It is with great sadness that Street Child World Cup notifies our supporters and partners of the tragic death of Rodrigo Kelton from Team Brazil (boys) in Fortaleza. Our sympathies go to Rodrigo’s family and our partners at O Pequeno Nazareno, rx who worked so hard to give Rodrigo a life away from the streets. Rodrigo was lost to the streets on 13 February during a visit to his family home in Fortaleza. It was his 14th birthday.
Rodrigo’s story is the typical one of a street child. In 2000, diagnosis he was born into poverty in Fortaleza in North Eastern Brazil. Rodrigo’s family was broken by poverty and his parents’ addiction to drugs. As the family broke down, Rodrigo and his elder brother Raphael started to spend more and more time on the streets.
It was in 2009 that outreach worker Antonio Carlos from O Pequeno Nazareno met Rodrigo on the streets and introduced him to the organisation. Rodrigo loved to play football and computer games, and he was excelling in his responsibilities as a player on his way to the Street Child World Cup.
The staff at O Pequeno Nazareno saw the Street Child World Cup as a way of keeping Rodrigo focused on a brighter future. In order to be part of the team, Rodrigo had to attend school and behave himself. It was a challenge that he seemed to relish. The project was working hard to build up Rodrigo’s self-esteem and it was clear to them that when he was in the presence of the other children – and especially on the football field – he became a leader.
According to O Pequeno Nazareno founder Bernardo Rosemeyer:
“The invitation for us to participate in the Street Child World Cup made a big difference in the life of Rodrigo. He accepted the challenge, quit drugs and he did not miss any training. Rodrigo’s involvement and the prospect of the trip to Rio had been a light in a life touched by too much suffering. ”
It was a long hard battle to show Rodrigo that he could have a future away from street life, and ultimately it was a battle that Rodrigo and the organisation were unable to win. On February 13, Rodrigo and his brother Raphael were walking to their family home when drug traffickers approached them and attacked them. Rodrigo was shot and killed instantly and Raphael was shot twice but survived due to the gun malfunctioning. The reason given was retaliation for a robbery that Rodrigo had allegedly carried out many years before in the territory of the traffickers. His death was used to make an example to his family and the community.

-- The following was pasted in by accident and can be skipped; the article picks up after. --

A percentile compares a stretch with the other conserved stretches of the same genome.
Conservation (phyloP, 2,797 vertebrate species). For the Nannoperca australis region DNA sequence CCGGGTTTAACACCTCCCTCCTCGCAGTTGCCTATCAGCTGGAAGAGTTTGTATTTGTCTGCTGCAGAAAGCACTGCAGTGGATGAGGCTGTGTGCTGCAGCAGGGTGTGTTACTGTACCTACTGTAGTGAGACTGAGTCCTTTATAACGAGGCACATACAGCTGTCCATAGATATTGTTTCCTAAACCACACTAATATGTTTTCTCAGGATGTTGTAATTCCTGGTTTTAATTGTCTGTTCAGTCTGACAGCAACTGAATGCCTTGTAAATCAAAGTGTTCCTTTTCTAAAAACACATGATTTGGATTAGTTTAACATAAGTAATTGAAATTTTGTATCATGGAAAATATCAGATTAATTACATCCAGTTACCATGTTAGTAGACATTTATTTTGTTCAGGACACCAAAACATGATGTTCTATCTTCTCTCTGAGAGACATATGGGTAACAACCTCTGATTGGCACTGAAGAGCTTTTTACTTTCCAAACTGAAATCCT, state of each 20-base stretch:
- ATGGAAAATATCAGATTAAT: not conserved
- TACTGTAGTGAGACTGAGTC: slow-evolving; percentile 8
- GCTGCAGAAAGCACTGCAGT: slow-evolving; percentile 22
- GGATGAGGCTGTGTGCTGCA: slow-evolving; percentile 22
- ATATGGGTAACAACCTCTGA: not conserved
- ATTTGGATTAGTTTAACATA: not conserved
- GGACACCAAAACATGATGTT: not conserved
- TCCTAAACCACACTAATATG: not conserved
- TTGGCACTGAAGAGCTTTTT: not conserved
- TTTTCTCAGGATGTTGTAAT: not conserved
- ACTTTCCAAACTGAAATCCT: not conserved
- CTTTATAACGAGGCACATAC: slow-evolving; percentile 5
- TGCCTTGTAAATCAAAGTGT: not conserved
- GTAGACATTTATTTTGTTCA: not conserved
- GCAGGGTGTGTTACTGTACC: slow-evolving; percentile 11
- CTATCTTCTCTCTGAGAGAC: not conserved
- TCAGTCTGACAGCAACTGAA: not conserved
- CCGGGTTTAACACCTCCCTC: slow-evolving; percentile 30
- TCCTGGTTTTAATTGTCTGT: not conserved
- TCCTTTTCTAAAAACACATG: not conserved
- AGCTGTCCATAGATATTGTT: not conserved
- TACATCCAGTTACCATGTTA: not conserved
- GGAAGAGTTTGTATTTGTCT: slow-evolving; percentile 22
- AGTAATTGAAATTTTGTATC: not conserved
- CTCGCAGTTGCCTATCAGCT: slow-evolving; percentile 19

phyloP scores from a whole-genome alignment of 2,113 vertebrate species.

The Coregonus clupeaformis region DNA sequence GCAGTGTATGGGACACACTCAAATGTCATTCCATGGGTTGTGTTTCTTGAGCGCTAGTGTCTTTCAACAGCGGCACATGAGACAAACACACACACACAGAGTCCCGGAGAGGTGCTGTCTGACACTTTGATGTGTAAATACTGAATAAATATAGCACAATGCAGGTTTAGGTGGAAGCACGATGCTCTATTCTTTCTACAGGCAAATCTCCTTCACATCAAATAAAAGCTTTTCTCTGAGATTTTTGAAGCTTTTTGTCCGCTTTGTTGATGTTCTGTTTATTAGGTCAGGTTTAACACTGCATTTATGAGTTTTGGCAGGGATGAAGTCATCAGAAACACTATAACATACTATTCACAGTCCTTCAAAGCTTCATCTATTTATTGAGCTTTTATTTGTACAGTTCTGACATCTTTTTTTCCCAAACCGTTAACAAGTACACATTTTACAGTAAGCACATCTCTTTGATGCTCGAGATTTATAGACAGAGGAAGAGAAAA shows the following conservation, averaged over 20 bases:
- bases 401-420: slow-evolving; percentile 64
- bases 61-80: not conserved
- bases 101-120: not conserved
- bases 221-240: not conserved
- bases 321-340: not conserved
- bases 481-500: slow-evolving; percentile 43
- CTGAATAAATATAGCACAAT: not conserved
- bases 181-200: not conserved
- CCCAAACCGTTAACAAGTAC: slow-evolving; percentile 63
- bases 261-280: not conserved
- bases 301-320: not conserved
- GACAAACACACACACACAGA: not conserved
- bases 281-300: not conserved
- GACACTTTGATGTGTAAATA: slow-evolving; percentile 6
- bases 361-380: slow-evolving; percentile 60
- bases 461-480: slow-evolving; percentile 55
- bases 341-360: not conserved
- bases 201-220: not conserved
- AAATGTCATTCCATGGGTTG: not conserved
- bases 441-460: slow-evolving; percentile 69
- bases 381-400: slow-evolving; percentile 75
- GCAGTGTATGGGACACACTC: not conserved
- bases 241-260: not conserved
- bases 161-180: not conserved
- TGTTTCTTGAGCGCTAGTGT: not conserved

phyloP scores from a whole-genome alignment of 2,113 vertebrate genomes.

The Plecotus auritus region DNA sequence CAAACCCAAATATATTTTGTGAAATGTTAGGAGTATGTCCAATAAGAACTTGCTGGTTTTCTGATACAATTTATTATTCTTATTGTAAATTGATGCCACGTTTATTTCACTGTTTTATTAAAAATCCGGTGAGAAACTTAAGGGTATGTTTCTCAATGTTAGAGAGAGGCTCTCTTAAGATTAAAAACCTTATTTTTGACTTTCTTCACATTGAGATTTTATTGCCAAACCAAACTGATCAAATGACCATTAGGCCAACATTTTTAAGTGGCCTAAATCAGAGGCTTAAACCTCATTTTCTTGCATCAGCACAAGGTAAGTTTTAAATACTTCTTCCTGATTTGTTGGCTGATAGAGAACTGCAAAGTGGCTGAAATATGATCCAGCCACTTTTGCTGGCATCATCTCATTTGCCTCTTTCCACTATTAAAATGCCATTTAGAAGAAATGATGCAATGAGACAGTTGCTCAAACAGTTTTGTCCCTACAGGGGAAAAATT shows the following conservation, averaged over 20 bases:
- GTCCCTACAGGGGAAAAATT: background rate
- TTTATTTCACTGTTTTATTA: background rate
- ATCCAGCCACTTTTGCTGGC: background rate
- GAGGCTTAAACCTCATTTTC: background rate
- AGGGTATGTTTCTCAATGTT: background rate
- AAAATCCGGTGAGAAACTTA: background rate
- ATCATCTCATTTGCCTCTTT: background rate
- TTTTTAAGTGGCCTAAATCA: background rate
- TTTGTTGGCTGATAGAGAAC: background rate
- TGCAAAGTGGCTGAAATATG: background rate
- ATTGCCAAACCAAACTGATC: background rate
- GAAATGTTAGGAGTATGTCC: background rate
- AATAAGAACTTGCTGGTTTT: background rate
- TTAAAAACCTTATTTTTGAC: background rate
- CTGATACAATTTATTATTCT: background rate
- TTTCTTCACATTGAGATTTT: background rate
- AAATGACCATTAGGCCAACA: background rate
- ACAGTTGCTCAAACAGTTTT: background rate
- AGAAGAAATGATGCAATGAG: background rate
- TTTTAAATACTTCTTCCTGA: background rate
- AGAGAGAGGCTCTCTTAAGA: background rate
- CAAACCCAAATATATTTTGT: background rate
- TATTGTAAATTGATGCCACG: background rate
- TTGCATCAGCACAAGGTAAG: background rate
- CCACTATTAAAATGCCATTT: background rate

Sadly, Rodrigo is the second young person whom Pequeno Nazareno has lost this year to the streets. In January, Isaquiel Silva who had just turned 18 was shot and killed in a random attack whilst sleeping on the streets.
At Rodrigo’s funeral the boys from Team Brazil carried Rodrigo’s coffin and prayed with his mother. His mother told the boys to keep practising and to play for Rodrigo as being on the team was what he had loved. Rodrigo’s Mother had attended training sessions and was very excited by his prospect of Rodrigo travelling to Rio. According to the project it was the closest Mother and son had been in many years and the last few months of Rodrigo’s life were some of his happiest.
Bernardo Rosemeyer: “The past returned to haunt Rodrigo before the seed of new life could have risen and brought the fruits of a life in dignity.”
Real alternatives do exist to this violent cycle of street life. Around the world the Street Child World Cup is partnering with projects who have developed these alternatives and in Rio 2014 we will not only be celebrating the game Rodrigo loved but also presenting their challenge from the streets so that the rights and future these children are entitled to can be realised.
Rodrigo Kelton, aged 14. Rest in peace. No child should have to live on the streets
“When ever people come across me they laugh. It seems like my mouth is zipped because they talk for us. I wish they could give us a chance to talk for ourselves.”
“I know from personal experience just what power football can have to inspire and change young people’s lives whatever their background or nationality. This is what the Street Child World Cup is all about and I give it my full support.”
“I experienced hardcore street life in my youth. I know what it’s like. I congratulate the Street Child World Cup project in it’s commitment to bring attention to the plight of Street Children through the power of football.”